Updated: U.S. Sen. Jim Inhofe, ranking member of the Environment and Public Works (EPW) Subcommittee on Oversight, sent a letter Monday to Environmental Protection Agency (EPA) Administrator Gina McCarthy seeking answers for the discrepancy in her January 16 on-the-record statement that the EPA submitted the New Source Performance Standards (NSPS) rule for power plants to the Federal Register office “as soon as that proposal was released” to the public on Sept. 20. Newly released written correspondence between Inhofe and the Federal Register’s office show that the EPA in fact did not submit the rule until Nov. 25, a full 66 days later, giving EPA the ability to not finalize the rule until after the 2014 elections.
In the letter, Inhofe stated: “Based on the sequence of events, it appears that the delay in the proposal’s publication may have been motivated by a desire to lessen the impact of the President’s harmful environmental policies on this year’s mid-term elections. If EPA had kept the timetable mandated by the President, it would have been obligated to finalize the new rule about six weeks before the 2014 elections. Now, because of EPA’s delay, the proposal will not need to be finalized until well after this election cycle.”
According to a POLITICO article on April 28, of the five major EPA regulations issued since 2008, four were sent to the Federal Register’s office for publication within five days of being announced to the public. The fifth regulation had a 23-day gap as it was announced to the public on Dec. 21, 2011, leading into the Christmas holiday.
In closing, Inhofe wrote: “Consequently, I am launching an oversight investigation to determine whether the timing of the proposed NSPS rule’s publication on the EPA’s website verses the Federal Register was in any way motivated by electoral politics. We respectfully request that you fully respond to the following questions in writing with any supporting documentation or evidence by May 13, 2014:
1. How did EPA make the decision of when to submit the NSPS rule to the Federal Register? Please provide any and all documents referring or relating to the EPA’s decision making process on the submission date.
2. At what point did the EPA decide to not submit the NSPS rule to the Federal Register on the same day as the rule was published on the website? Please provide any and all documents and communications records referring or relating to the decision to delay the submission.
3. What involvement or role did the White House Office of Management and Budget (OMB) play in deciding when to submit the rule to the Federal Register? Please provide any and all documents and communications records between OMB and EPA concerning the NSPS rule, its contents, and its official proposal date.”
A full copy of the letter to McCarthy can be read by clicking here.
The Clean Air Act requires regulations such as the NSPS rule to be finalized within a year of being published in the Federal Register. Had the NSPS rule been submitted on or around September 20, 2013, as originally stated by the EPA, the rule would have been finalized before the critical 2014 elections, giving Senators the ability to seek a Congressional Review Act resolution of disapproval and force a vote to repeal the rule. Earlier this year, Inhofe announced his plans to CRA any major EPA regulations finalized under the Obama Administration.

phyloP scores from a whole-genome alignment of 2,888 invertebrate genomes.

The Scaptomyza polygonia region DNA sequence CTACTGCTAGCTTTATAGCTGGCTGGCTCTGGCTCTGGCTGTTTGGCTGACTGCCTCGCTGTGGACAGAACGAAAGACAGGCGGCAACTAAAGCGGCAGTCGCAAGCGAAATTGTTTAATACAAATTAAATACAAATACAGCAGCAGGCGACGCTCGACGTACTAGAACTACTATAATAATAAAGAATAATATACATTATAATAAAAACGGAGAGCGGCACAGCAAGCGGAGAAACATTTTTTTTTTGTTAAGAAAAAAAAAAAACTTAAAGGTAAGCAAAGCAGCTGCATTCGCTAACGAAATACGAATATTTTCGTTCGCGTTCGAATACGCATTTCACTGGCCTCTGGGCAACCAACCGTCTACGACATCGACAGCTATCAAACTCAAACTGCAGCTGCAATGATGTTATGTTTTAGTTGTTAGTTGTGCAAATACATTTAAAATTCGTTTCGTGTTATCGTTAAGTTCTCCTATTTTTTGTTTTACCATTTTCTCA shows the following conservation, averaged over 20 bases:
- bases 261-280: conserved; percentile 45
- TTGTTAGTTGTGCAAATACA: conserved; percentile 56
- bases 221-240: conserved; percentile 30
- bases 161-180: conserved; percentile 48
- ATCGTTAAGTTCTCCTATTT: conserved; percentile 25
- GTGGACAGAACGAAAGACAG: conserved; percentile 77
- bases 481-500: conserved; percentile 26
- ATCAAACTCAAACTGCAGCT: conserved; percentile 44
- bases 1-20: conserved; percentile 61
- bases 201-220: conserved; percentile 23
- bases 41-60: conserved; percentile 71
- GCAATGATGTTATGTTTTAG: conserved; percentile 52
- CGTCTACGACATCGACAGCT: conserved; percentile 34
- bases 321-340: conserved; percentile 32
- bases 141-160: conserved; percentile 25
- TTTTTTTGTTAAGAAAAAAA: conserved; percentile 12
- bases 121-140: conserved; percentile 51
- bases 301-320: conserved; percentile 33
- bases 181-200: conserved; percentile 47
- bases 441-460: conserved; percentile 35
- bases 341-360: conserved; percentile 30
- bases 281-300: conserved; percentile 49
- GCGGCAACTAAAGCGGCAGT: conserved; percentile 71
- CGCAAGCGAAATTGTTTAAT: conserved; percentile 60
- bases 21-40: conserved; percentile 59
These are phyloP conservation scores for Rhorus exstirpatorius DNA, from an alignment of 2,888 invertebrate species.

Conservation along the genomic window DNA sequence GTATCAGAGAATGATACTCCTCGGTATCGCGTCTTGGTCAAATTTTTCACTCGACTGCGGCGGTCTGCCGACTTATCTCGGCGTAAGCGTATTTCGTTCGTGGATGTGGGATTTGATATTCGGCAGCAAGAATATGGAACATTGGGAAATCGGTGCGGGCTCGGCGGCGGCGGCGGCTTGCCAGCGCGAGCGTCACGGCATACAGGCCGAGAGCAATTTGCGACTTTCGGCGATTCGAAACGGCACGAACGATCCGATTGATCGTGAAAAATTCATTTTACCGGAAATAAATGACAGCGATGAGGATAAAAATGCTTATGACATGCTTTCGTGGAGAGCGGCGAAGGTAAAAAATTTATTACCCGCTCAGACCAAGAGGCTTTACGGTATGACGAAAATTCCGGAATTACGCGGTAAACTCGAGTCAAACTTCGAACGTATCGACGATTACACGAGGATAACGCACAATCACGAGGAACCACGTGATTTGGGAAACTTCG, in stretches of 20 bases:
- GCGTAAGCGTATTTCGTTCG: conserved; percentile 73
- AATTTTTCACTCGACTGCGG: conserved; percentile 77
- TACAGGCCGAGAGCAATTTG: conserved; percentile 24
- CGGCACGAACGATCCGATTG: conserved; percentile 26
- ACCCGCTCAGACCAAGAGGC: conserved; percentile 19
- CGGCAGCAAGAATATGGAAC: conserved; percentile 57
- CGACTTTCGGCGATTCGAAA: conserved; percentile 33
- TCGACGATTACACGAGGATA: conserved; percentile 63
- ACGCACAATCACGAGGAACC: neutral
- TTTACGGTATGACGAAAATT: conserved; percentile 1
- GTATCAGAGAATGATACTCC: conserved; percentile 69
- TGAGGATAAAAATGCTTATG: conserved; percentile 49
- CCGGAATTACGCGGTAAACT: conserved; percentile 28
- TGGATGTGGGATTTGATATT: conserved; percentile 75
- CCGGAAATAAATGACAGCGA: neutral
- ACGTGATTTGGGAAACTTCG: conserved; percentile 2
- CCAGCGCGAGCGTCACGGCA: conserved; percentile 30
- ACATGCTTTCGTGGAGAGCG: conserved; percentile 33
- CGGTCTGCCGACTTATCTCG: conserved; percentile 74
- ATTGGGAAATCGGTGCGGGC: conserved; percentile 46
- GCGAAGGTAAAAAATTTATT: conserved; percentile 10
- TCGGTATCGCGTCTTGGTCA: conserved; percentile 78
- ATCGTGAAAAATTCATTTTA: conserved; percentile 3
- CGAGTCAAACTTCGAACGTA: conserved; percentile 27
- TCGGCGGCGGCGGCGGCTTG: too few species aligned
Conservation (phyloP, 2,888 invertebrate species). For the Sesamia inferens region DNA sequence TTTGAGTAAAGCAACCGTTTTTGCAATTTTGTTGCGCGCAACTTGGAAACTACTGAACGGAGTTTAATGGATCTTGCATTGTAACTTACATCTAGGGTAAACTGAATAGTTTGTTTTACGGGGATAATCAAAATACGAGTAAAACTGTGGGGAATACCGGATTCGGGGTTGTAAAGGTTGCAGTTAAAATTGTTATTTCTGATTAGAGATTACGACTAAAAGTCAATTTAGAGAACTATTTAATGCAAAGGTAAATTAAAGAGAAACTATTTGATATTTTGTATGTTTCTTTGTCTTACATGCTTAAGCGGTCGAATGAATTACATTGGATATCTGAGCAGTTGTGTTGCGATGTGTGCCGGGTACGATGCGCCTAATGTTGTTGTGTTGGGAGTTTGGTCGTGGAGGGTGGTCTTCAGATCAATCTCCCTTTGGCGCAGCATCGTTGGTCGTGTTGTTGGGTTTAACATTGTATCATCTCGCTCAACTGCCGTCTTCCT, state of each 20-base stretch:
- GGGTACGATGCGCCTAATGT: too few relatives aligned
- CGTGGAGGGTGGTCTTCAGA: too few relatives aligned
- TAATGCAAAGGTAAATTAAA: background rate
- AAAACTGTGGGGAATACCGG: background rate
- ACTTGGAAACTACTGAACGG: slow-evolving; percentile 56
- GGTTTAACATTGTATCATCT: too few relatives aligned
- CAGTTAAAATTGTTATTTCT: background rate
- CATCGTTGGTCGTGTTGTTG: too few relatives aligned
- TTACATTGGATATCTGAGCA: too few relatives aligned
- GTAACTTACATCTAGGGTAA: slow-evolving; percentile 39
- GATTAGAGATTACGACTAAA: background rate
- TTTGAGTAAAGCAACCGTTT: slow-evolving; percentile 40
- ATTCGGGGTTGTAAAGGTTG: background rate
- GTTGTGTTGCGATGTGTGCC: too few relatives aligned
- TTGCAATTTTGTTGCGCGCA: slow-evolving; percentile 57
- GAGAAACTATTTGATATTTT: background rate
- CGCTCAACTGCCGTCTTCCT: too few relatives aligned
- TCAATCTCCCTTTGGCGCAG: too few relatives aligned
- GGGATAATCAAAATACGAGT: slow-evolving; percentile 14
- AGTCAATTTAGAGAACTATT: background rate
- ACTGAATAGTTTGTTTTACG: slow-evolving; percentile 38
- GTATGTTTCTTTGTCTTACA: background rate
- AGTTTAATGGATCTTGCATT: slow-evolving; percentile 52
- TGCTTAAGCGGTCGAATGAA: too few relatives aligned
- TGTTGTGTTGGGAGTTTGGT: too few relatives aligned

Update, both the Left and Right in this have agreed today with Sen. Inhofe’s assertion of political manipulation even while disagreeing on detail. In this clip from Fox News, Inhofe is also attacked for his supporters from oil and gas and his long and difficult stand against extremist environmental hysteria.
EPA spokeswoman Liz Purchia admitted later on Monday to POLITICO that EPA in fact held the NSPS rule until Nov. 25. Purchia gave partial blame to the government shut down last October and also called the 66-day delay a “normal part of the rulemaking process, and the time needed for these procedures varies for each rule.”
Erica Martinson of POLITICO pointed out that of the five major EPA regulations issued from 2008 to 2012 that Inhofe asked the Federal Register’s office about, “four of the five regulations – involving ozone, greenhouse gases, pollution standards for boilers and power plants and the previous version of EPA’s proposed rule to limit power plants’ carbon emissions – were released to the public no more than five days before they were sent to the Federal Register for publication. EPA’s mercury and air toxics standards for power plants was released on Dec. 21 and not sent for publication until Jan. 12, a calendar-day gap.”
Inhofe responded saying that EPA’s excuse only exempts the agency from roughly one-third of the delay time. Inhofe told the Free Beacon, “If the EPA had followed this same protocol, the [New Source Performance Standards] rule would have been submitted to the Federal Register’s office two full working days before the shutdown,” Inhofe added. “Adm. Gina McCarthy misinformed the Environment and Public Works Committee about when this rule was submitted, and I expect her to respond to my letter explaining why this happen and who is responsible.”
This is not the first instance where Inhofe has uncovered the EPA delaying regulations for political purposes. In 2012, Inhofe released a report on EPA regulations President Obama would hold until after the presidential election. On Dec. 4, 2013, the Washington Post ran a story entitled, “White House delayed enacting rules ahead of 2012 election to avoid controversy.”